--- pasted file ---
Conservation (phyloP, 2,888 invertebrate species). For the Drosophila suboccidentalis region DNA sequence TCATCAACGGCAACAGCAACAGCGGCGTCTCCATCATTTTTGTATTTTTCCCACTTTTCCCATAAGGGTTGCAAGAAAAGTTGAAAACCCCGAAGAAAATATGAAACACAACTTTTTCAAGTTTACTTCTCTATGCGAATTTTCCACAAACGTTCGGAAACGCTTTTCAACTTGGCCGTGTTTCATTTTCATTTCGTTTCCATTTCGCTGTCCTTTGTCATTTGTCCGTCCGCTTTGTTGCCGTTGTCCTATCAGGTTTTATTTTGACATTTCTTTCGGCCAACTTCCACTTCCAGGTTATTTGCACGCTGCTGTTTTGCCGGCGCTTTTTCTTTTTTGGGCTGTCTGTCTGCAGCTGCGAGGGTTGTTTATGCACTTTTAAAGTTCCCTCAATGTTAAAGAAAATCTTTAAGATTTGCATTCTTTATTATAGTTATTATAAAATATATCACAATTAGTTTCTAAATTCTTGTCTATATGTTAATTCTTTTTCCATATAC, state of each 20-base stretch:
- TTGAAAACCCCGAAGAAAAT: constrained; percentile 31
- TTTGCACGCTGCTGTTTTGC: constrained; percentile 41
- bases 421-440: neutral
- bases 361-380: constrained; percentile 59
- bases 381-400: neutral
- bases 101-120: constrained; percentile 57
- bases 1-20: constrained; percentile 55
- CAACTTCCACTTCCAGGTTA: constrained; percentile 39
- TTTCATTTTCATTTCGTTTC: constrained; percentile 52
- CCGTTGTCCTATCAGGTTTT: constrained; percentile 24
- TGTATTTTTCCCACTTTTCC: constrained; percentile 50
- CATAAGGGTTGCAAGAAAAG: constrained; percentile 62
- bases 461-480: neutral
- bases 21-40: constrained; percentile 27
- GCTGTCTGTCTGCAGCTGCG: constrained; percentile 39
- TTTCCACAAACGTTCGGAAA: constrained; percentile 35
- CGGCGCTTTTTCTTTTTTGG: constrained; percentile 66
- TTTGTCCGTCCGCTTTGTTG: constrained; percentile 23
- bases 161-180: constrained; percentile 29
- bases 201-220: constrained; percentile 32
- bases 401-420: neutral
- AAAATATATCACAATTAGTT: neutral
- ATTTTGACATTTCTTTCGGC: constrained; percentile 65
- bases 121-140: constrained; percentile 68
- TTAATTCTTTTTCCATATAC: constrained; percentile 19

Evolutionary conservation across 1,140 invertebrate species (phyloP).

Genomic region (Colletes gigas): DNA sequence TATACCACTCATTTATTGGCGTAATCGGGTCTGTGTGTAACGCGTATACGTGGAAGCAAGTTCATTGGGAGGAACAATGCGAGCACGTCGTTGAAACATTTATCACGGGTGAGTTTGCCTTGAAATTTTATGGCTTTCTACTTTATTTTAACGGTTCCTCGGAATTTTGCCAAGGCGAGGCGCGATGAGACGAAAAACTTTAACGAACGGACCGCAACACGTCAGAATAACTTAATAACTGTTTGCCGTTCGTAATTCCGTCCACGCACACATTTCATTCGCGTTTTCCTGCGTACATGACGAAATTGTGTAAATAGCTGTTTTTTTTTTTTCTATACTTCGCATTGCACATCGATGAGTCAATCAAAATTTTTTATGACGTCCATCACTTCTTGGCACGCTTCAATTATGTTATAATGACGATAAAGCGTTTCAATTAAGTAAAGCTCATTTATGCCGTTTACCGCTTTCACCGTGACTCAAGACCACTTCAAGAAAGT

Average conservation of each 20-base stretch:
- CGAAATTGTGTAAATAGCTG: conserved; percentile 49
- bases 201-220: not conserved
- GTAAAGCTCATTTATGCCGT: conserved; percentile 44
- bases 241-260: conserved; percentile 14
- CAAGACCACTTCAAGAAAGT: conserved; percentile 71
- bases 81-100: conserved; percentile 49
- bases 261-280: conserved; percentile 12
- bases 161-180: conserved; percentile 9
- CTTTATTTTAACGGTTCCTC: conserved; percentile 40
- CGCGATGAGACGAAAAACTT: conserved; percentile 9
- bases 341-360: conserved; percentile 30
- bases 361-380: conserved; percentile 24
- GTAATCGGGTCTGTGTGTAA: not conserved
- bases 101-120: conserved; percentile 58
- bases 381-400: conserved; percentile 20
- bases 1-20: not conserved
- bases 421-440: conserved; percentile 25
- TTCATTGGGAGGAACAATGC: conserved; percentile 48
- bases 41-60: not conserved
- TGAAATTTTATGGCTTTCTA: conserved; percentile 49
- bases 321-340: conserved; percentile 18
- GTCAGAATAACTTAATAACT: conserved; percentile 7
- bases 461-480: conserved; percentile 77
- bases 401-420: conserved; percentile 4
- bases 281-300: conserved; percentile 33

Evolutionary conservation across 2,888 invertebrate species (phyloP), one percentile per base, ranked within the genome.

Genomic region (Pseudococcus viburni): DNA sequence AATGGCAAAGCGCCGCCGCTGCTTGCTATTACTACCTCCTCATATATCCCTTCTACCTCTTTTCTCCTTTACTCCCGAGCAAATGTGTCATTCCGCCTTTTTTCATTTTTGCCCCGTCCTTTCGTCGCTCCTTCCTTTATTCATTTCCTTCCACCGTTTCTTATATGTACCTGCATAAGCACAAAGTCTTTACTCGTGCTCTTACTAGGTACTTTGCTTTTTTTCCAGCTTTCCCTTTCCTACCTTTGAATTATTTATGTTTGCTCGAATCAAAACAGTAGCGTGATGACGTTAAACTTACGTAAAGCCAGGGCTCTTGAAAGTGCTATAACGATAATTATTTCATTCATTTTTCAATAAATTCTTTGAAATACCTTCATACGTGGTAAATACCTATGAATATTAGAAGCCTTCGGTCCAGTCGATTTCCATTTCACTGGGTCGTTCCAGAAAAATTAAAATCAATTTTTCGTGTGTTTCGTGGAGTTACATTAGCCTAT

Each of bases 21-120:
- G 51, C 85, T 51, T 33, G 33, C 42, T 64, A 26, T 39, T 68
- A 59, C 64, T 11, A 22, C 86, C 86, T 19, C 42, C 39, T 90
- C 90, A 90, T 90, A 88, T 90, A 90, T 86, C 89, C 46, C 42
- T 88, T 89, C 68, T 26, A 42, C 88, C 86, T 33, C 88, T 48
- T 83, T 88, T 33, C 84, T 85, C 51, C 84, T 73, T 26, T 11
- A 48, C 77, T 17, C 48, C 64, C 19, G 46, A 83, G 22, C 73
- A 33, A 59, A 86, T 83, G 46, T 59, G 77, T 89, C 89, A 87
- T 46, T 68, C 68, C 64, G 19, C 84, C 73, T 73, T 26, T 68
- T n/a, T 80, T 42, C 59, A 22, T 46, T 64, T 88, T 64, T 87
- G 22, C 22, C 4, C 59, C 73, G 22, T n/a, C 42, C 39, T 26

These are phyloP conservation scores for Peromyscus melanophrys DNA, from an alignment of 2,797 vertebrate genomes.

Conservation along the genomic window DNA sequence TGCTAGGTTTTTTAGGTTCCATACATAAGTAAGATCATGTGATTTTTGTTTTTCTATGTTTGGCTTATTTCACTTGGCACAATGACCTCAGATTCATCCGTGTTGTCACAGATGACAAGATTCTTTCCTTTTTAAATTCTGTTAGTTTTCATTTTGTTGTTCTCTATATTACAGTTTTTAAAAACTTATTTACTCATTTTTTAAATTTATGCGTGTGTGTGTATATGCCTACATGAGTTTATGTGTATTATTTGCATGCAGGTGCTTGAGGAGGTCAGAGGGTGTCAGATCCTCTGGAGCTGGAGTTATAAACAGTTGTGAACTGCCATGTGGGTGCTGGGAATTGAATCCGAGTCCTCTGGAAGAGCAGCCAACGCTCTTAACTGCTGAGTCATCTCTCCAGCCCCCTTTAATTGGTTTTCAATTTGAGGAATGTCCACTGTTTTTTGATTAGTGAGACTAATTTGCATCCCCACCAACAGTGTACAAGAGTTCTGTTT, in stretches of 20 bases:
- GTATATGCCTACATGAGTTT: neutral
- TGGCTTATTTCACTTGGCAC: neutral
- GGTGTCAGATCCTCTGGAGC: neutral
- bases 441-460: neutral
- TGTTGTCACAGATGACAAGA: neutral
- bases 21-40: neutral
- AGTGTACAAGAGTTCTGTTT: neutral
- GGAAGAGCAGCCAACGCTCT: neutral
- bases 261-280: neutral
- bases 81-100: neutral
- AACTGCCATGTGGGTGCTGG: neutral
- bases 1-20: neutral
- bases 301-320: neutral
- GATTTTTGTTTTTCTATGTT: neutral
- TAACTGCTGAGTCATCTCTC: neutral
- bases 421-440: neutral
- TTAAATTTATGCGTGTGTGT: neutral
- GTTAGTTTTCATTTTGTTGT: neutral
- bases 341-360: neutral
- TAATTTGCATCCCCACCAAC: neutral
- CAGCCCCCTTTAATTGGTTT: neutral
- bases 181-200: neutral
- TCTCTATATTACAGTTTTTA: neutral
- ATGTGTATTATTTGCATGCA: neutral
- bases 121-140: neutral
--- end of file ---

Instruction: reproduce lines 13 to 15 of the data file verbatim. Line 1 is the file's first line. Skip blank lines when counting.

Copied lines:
- CATAAGGGTTGCAAGAAAAG: constrained; percentile 62
- bases 461-480: neutral
- bases 21-40: constrained; percentile 27